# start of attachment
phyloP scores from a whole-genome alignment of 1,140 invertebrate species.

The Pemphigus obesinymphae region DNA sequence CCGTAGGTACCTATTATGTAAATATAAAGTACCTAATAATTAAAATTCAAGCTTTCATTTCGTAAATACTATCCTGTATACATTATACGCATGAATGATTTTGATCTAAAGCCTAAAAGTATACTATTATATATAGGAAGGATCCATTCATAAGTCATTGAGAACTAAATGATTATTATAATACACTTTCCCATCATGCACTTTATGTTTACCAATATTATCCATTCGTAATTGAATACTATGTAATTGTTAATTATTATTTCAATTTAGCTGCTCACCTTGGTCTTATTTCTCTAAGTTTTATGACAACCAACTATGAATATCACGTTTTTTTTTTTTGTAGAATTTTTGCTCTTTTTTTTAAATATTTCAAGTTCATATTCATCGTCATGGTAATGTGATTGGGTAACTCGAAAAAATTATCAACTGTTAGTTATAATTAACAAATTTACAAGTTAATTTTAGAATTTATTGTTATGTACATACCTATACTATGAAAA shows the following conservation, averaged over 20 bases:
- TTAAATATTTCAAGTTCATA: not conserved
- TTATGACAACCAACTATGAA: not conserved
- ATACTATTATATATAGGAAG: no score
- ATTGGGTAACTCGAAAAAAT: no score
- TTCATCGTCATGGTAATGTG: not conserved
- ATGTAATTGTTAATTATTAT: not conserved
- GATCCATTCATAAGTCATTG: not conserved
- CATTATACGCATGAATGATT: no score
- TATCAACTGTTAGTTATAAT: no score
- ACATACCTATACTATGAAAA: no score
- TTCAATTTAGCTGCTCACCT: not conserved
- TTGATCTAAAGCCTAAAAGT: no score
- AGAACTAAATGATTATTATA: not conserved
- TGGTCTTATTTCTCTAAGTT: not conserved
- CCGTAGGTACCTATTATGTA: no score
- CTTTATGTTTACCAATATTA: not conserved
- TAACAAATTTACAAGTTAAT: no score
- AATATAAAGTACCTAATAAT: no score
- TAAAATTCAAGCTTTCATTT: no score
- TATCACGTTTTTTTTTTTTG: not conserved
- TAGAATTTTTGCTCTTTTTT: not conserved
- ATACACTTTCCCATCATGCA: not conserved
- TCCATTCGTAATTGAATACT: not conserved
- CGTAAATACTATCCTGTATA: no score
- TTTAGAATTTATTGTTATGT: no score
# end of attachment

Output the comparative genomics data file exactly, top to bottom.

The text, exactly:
phyloP scores from a whole-genome alignment of 1,140 invertebrate species.

The Pemphigus obesinymphae region DNA sequence CCGTAGGTACCTATTATGTAAATATAAAGTACCTAATAATTAAAATTCAAGCTTTCATTTCGTAAATACTATCCTGTATACATTATACGCATGAATGATTTTGATCTAAAGCCTAAAAGTATACTATTATATATAGGAAGGATCCATTCATAAGTCATTGAGAACTAAATGATTATTATAATACACTTTCCCATCATGCACTTTATGTTTACCAATATTATCCATTCGTAATTGAATACTATGTAATTGTTAATTATTATTTCAATTTAGCTGCTCACCTTGGTCTTATTTCTCTAAGTTTTATGACAACCAACTATGAATATCACGTTTTTTTTTTTTGTAGAATTTTTGCTCTTTTTTTTAAATATTTCAAGTTCATATTCATCGTCATGGTAATGTGATTGGGTAACTCGAAAAAATTATCAACTGTTAGTTATAATTAACAAATTTACAAGTTAATTTTAGAATTTATTGTTATGTACATACCTATACTATGAAAA shows the following conservation, averaged over 20 bases:
- TTAAATATTTCAAGTTCATA: not conserved
- TTATGACAACCAACTATGAA: not conserved
- ATACTATTATATATAGGAAG: no score
- ATTGGGTAACTCGAAAAAAT: no score
- TTCATCGTCATGGTAATGTG: not conserved
- ATGTAATTGTTAATTATTAT: not conserved
- GATCCATTCATAAGTCATTG: not conserved
- CATTATACGCATGAATGATT: no score
- TATCAACTGTTAGTTATAAT: no score
- ACATACCTATACTATGAAAA: no score
- TTCAATTTAGCTGCTCACCT: not conserved
- TTGATCTAAAGCCTAAAAGT: no score
- AGAACTAAATGATTATTATA: not conserved
- TGGTCTTATTTCTCTAAGTT: not conserved
- CCGTAGGTACCTATTATGTA: no score
- CTTTATGTTTACCAATATTA: not conserved
- TAACAAATTTACAAGTTAAT: no score
- AATATAAAGTACCTAATAAT: no score
- TAAAATTCAAGCTTTCATTT: no score
- TATCACGTTTTTTTTTTTTG: not conserved
- TAGAATTTTTGCTCTTTTTT: not conserved
- ATACACTTTCCCATCATGCA: not conserved
- TCCATTCGTAATTGAATACT: not conserved
- CGTAAATACTATCCTGTATA: no score
- TTTAGAATTTATTGTTATGT: no score